FAKE FOOD: What Can We Do About Food Fraud?
Date: June 28th, 2017
Food fraud is a growing concern among Canadians. From mislabelled produce and oils, to false health claims, and products containing unlisted ingredients, adulterated foods erode the public’s confidence in the Canadian food supply and can pose significant risks to people’s health, especially those with food intolerances.
How severe is this issue in Canada? And what can we do about it? Are there any health risks associated with food fraud today?
In this webinar, join Dr. Sylvain Charlebois, Dean of the Faculty of Management and Professor in the Faculty of Agriculture at Dalhousie University, as he describes food fraud in Canada, its socioeconomic and health impacts, future research directions, and potential steps towards addressing this important public health problem. Dr. Charlebois is a leading food fraud researcher who’s carried out studies on the public perception of food fraud in Canada.
Dr. Sylvain Charlebois is Dean of the Faculty of Management at Dalhousie University in Halifax, Nova Scotia. He is also a Professor in food distribution and policy for the Faculty of Agriculture at Dalhousie.
From 2010 to 2016, he was affiliated with the University of Guelph’s Food Institute, which he co-founded. While at the University of Guelph, he was also the Associate Dean of Research for the College of Business and Economics.
His current research interest lies in the broad area of food distribution, security and safety, and he has published four books and many peer-reviewed journal articles in several publications. He has published over 500 peer-reviewed and scientific publications in his career. His research has been featured in a number of newspapers, including The Economist, the New York Times, the Boston Globe, the Wall Street Journal, Foreign Affairs, the Globe & Mail, the National Post and the Toronto Star.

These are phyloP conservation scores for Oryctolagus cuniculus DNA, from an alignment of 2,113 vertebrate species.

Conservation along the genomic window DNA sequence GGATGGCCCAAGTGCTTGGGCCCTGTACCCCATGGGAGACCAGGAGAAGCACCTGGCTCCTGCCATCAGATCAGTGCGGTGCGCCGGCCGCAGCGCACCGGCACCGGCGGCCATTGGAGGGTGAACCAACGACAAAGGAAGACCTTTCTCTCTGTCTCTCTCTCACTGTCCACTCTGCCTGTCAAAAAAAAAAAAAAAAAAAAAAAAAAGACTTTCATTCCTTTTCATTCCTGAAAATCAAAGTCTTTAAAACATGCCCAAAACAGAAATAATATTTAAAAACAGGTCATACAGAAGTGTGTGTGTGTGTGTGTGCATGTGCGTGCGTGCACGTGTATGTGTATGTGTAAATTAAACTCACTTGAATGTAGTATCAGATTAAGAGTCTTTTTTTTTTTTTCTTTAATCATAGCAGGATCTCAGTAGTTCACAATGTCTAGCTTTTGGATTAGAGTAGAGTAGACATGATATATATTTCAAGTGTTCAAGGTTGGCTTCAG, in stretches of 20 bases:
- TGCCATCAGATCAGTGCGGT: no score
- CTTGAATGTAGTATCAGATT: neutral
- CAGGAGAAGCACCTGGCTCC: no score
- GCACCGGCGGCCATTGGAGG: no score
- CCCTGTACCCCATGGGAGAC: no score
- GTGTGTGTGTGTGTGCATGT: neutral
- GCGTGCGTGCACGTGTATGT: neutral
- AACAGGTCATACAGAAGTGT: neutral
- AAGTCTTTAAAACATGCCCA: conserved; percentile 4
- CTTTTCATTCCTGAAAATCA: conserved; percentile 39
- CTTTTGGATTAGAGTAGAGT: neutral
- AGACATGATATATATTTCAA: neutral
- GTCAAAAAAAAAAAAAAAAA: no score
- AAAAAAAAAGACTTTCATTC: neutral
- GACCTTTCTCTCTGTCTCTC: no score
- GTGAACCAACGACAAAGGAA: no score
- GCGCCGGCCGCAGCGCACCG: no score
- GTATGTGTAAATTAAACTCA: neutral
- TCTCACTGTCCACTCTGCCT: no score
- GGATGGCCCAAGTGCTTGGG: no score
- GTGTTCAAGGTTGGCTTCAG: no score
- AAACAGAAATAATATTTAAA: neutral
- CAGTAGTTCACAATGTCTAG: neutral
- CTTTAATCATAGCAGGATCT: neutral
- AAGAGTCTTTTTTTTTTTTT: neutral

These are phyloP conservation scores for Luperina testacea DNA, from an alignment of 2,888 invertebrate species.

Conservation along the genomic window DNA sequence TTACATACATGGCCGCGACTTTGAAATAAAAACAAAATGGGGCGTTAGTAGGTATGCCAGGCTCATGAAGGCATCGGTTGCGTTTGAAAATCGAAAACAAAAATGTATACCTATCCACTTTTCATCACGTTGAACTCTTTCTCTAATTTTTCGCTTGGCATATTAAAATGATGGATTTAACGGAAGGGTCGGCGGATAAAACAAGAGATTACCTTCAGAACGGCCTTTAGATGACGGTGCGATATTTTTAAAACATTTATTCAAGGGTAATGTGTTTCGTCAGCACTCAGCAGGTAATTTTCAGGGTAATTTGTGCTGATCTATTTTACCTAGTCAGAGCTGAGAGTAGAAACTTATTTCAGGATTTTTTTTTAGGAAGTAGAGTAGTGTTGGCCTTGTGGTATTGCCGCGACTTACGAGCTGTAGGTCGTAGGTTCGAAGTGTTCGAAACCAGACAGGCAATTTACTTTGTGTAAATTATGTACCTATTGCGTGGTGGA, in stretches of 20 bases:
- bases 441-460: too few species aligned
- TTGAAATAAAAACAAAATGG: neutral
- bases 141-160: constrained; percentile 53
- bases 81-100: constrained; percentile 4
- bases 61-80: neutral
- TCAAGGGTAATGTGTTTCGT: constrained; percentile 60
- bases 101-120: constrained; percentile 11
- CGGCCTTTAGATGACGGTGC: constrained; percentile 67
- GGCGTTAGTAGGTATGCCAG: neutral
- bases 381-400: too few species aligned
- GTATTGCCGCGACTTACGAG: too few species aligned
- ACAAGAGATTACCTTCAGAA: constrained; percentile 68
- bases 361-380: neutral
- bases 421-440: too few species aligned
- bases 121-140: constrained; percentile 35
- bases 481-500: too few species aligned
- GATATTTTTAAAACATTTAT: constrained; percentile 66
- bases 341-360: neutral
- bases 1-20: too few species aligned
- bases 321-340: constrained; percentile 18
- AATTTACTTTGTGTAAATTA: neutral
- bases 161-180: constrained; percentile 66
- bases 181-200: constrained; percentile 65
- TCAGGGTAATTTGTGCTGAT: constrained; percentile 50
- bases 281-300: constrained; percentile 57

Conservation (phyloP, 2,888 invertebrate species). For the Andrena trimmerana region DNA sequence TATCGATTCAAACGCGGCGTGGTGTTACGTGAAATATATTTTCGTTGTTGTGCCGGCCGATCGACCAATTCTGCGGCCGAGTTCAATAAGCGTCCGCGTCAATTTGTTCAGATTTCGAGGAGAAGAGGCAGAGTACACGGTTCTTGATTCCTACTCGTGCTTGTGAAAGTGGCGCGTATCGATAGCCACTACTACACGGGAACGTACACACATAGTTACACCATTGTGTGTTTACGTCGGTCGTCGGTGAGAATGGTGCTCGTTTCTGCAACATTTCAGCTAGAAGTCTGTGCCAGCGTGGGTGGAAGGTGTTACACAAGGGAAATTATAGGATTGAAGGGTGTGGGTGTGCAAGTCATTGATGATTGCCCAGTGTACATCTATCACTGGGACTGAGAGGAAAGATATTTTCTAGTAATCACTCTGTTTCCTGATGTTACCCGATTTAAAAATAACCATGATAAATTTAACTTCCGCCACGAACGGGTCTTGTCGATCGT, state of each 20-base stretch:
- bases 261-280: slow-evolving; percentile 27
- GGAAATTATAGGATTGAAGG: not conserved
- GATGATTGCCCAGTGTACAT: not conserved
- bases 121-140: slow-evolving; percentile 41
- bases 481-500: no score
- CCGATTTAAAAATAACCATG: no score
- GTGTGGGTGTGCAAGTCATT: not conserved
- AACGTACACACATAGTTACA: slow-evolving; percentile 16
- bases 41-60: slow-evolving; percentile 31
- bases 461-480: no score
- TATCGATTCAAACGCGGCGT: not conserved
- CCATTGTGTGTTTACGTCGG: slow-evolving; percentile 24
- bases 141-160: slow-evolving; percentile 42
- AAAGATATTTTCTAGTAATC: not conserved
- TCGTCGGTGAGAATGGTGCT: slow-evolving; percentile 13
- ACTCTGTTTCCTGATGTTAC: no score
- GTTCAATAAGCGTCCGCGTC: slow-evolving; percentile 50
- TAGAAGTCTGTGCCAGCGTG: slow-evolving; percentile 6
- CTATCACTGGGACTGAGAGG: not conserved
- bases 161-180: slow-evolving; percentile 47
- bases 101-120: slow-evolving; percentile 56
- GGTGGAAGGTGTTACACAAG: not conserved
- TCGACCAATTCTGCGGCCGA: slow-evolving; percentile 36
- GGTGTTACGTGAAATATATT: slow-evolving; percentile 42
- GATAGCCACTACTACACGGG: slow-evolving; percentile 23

He has authored five books on global food systems; his most recent one in early 2017 published by Wiley. He conducts policy analysis, evaluation, and demonstration projects for government agencies and major foundations focusing on agricultural policies and community development both in Canada and in development settings. Dr. Charlebois is a member of the Global Food Traceability Centre’s Advisory Board based in Washington, D.C., and a member of the National Scientific Committee of the Canadian Food Inspection Agency (CFIA) in Ottawa. He has testified on several occasions before parliamentary committees on food policy-related issues as an expert witness. He has been asked to act as an advisor on food and agricultural policies in many Canadian provinces, in the United States, Brazil, Austria, Italy, France, Belgium, China, Great Britain, Finland, and the Netherlands